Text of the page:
Virginia's Workforce System Report Card
Assessing Workforce Quality
Virginia Performs tracks the quality of Virginia's workforce at a national level, comparing it as a whole to other states on a number of high-level measures in education, productivity, salaries and wages, etc. By contrast, the Workforce System Report Card is designed to track a wealth of Virginia-specific efforts across multiple agencies to educate and train its workers and to create strategies for developing that workforce most advantageously.
The Commonwealth's workforce development system is multi-layered and involves many partners, including secondary and postsecondary institutions, private and public sector workforce groups, community organizations and human services providers, not to mention the large investments most firms make in internal worker training. Measuring the performance of such a complex system presents a significant challenge.
Virginia's Workforce System Report Card is a flexible tool for assessing that performance. Now in its fourth iteration, the card has evolved since its debut in 2012 to reflect new understandings of workforce issues and priorities, as well as valuable input from state leadership and the private sector.
With its goals for increasing postsecondary education and workforce credentials, aligning education with the needs of businesses, and diversifying the economy, Governor McAuliffe's New Virginia Economy Workforce Initiative (pdf), announced in August 2014, further underscores the Workforce System Report Card's overall intent.
View a hi-res print version of this Report Card: print PDF
Workforce System Report Card Goals
The report card outlines six broad goals for Virginia's workforce:
- Produce 50,000 STEM-H workforce credentials with the skills employers need
- Become the top state in the US by 2030 for workforce credential and degree attainment
- Increase student readiness for postsecondary education and the workplace
- Focus on and be responsive to the talent needs of Virginia's employers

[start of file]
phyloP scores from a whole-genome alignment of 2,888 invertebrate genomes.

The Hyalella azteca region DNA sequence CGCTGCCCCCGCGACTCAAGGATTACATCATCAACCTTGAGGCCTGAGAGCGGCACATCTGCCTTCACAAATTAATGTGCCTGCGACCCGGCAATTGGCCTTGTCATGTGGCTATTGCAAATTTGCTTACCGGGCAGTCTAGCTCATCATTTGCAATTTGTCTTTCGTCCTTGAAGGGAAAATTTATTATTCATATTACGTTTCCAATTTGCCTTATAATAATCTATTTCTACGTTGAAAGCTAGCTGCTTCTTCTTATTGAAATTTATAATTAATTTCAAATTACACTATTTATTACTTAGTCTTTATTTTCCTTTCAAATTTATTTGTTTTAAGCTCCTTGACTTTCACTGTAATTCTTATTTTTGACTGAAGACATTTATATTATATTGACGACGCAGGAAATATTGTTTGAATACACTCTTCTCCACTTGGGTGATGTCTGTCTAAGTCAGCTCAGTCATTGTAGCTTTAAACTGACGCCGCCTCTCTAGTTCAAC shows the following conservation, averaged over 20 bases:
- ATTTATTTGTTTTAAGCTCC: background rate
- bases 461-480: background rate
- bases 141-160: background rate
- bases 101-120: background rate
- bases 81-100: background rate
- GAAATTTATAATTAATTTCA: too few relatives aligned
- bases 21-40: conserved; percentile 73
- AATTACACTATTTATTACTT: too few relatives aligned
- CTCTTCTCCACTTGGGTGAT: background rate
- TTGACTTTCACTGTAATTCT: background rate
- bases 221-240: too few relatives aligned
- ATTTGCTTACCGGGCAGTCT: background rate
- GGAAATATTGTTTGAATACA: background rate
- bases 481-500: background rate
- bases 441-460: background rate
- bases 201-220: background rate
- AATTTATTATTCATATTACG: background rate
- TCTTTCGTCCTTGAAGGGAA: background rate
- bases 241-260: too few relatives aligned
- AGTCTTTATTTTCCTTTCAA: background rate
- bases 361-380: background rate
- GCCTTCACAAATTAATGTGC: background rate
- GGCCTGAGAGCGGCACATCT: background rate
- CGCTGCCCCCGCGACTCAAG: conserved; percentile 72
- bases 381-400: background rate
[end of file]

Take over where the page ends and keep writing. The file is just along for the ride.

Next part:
- Create pathways to employment for all Virginians
- Reengineer Virginia's Workforce System to drive towards common outcome measures
How Is Virginia Doing?
Industry certifications awarded to Virginia high school students continued to rise significantly in 2015; since we started to track them in 2010, close to an additional 65,000 certifications have been awarded. In contrast, other workforce credentials such as licenses, apprenticeships, and academic certificates continued to remain mostly flat. Industry certifications in STEM-H, like their general workforce counterpart, are the largest contributor to progress in meeting the Governor's 50,000 STEM-H workforce credentials target.
Postsecondary educational attainment -- bachelor's and associate's degrees earned -- have begun to flatten and even worsen. This echoes a recent trend in postsecondary education generally, with escalating costs for the typical student now regarded as a contributing factor to this decline. However, the number of STEM-H bachelor's degrees awarded have improved in recent years.
The percentage of test takers getting an Advanced Pass on Algebra I and II Standards of Learning (SOL) tests continued to show improvement in 2015, as did SOL Writing advanced pass rates. However, SOL Reading advanced pass rates declined.